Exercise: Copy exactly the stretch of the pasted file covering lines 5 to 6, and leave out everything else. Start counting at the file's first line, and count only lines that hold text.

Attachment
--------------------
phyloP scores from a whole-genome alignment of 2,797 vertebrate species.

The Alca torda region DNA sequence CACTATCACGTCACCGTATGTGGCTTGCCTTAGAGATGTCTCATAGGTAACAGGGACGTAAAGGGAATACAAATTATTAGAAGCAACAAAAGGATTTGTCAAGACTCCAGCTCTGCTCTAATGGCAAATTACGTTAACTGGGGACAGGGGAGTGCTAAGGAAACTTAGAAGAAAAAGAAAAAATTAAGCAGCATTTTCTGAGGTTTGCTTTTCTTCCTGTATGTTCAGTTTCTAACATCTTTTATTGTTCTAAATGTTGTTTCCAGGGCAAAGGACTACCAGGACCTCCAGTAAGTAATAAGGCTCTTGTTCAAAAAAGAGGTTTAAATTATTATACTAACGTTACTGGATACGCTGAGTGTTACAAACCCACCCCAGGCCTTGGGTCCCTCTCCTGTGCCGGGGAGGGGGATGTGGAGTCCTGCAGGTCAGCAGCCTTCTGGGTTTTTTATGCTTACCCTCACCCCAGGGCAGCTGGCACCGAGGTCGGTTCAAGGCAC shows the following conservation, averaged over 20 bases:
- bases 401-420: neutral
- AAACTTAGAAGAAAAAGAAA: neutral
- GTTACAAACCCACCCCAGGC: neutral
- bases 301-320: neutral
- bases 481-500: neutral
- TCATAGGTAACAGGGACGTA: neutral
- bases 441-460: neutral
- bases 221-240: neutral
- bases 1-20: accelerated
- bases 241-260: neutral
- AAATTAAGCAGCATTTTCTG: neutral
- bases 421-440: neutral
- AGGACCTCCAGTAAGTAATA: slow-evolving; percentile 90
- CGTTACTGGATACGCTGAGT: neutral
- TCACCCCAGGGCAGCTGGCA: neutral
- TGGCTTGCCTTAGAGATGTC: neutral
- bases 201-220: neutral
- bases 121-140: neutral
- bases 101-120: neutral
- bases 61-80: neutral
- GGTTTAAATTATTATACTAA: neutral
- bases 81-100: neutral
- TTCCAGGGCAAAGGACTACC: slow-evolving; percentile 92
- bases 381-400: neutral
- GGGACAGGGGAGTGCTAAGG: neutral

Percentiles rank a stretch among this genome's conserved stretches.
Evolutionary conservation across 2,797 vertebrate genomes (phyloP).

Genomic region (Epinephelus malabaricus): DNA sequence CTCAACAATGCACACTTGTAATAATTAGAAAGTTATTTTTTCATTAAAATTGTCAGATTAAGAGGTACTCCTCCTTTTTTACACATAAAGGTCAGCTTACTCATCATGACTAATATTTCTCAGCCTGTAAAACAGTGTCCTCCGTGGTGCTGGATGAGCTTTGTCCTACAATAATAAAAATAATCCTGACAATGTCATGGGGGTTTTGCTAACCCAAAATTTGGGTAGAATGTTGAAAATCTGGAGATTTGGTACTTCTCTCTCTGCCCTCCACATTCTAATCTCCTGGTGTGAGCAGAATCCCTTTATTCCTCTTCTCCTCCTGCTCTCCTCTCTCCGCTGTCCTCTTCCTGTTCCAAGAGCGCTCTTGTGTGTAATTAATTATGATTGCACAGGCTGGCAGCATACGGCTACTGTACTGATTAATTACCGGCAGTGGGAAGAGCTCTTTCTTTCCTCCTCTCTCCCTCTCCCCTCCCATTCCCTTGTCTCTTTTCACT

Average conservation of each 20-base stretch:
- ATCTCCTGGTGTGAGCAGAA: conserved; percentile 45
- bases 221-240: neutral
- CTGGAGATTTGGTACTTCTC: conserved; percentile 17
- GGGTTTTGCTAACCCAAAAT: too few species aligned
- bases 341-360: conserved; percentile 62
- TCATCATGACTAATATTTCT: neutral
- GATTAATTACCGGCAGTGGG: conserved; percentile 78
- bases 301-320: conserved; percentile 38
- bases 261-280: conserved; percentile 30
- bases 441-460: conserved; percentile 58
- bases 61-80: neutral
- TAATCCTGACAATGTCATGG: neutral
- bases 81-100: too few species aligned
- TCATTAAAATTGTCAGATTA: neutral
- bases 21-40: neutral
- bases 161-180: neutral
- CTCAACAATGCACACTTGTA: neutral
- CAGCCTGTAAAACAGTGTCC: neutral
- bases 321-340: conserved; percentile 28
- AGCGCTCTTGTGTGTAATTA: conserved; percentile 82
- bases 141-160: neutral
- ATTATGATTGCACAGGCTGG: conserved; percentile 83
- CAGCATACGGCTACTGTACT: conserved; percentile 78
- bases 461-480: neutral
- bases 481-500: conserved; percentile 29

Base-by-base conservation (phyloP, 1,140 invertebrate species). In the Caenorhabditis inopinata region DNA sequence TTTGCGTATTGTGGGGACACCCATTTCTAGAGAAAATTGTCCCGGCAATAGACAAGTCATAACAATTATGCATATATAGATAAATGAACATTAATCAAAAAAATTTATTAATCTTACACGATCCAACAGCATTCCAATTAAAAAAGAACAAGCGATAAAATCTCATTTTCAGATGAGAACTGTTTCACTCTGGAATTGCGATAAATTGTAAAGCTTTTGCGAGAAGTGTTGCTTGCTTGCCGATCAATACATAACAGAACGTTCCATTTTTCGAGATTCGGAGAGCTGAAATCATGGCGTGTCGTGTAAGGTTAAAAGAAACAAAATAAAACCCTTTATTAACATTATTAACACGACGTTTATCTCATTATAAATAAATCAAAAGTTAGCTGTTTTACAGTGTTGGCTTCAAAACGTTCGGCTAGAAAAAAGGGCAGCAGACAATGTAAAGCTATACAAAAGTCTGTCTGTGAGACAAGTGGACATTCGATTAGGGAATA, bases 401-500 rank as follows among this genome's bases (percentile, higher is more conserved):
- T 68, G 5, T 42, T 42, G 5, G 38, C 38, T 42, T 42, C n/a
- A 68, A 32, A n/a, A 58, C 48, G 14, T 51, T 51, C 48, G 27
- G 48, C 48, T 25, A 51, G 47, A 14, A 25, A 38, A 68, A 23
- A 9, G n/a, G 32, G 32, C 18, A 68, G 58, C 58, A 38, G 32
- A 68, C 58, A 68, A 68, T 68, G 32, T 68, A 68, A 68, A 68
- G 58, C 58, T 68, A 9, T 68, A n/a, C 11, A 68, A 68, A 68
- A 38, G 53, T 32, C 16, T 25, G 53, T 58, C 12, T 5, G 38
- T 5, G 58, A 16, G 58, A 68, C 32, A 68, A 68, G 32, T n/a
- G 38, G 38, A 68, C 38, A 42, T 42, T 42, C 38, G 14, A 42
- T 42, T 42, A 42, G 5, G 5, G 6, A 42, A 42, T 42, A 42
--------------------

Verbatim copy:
- GTTACAAACCCACCCCAGGC: neutral
- bases 301-320: neutral